A wreath sits at the doorway where Amadou Diallo was killed at 1157 Wheeler Avenue in the Bronx, NY. (Jennifer, S. Altman, NY Daily News)

The Broken Windows theory of policing — promulgated in New York City in the early 1990s — relies on the contentious assertion that increased surveillance in often disinvested, majority-minority urban areas, and draconian responses to small “disorderly” infractions therein, will serve as a bulwark against future criminal behavior. But before windows are broken, they must first be designed as unbroken. And before neighbors are targeted, their neighborhoods must first be envisioned as a collection of property — rather than of lives — in need of protection. Though the prominence of Broken Windows policies has in many ways abated, the theory’s material and imaginative force remains woven into society all around us.

What does one see when they look at a public housing development? What does one feel when their car window is approached by a person asking for money? What does one know about the relationship between safety and “disorder”? Any possible answers to these questions are contingent on one’s individual experiences. And those experiences, in turn, are contingent on the spaces — and cultures — in which they occurred. A resident of public housing inevitably feels differently about it than someone who has never been inside. The owner of a car may be comfortable in a way that contrasts with the comfort of someone in search of basic necessities. What counts as “disorder” in a neighborhood long ignored by those with power differs from what’s permissible, or even encouraged, in communities where that power is held.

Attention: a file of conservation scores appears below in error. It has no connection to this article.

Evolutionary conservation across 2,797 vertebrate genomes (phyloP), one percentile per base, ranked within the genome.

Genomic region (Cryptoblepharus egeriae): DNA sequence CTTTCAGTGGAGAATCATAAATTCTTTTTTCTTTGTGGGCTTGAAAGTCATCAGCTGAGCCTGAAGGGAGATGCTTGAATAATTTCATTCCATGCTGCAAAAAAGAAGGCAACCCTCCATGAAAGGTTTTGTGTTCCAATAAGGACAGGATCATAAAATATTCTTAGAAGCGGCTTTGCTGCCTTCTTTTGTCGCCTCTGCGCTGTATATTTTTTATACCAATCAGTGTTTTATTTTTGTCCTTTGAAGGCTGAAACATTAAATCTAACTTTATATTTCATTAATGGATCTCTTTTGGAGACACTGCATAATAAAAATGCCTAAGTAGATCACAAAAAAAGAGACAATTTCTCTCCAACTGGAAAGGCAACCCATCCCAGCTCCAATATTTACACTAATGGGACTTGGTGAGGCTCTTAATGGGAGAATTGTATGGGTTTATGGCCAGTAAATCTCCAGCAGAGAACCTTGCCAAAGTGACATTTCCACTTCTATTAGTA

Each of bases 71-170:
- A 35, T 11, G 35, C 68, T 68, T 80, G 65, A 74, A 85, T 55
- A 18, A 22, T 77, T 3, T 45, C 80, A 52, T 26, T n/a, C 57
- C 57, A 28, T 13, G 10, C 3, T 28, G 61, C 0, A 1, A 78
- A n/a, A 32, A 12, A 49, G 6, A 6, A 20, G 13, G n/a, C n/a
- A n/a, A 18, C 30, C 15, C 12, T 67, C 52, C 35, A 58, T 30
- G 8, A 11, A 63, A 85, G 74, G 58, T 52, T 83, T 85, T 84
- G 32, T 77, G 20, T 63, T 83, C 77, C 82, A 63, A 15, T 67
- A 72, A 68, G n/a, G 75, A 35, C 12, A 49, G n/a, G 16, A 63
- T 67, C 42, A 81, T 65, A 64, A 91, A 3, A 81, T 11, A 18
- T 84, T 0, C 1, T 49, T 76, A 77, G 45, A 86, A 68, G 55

This evocative collection of annotated sources attempts to trace the contours of a particularly potent moment of cultural production in New York City in order to more easily identify, denaturalize, and ultimately change its ongoing effects in the spaces around us. The six initial category tags: “Research 1961–1993,” “News,” “NYPD,” “Arts & Culture,” “Elections,” and “Legislation” indicate just some of the social realms in which Broken Windows circulates. With short, framing summaries and certain passages highlighted in the sources themselves, our aim is not simply to better explain the original and still impactful cultural context of Broken Windows, but to gesture toward a new one. Rather than recapitulating debates about the theory of policing — which have largely been decided even if they continue in new forms — this archive aims to read between the lines of that debate’s formative stages. Logical fallacies, emotional assertions, and prejudicial assumptions feel just as familiar as the built spaces that they informed. At the same time, the perhaps less-than-familiar fact that those spaces remain, and are often reproduced today, is newly deserving of critical attention.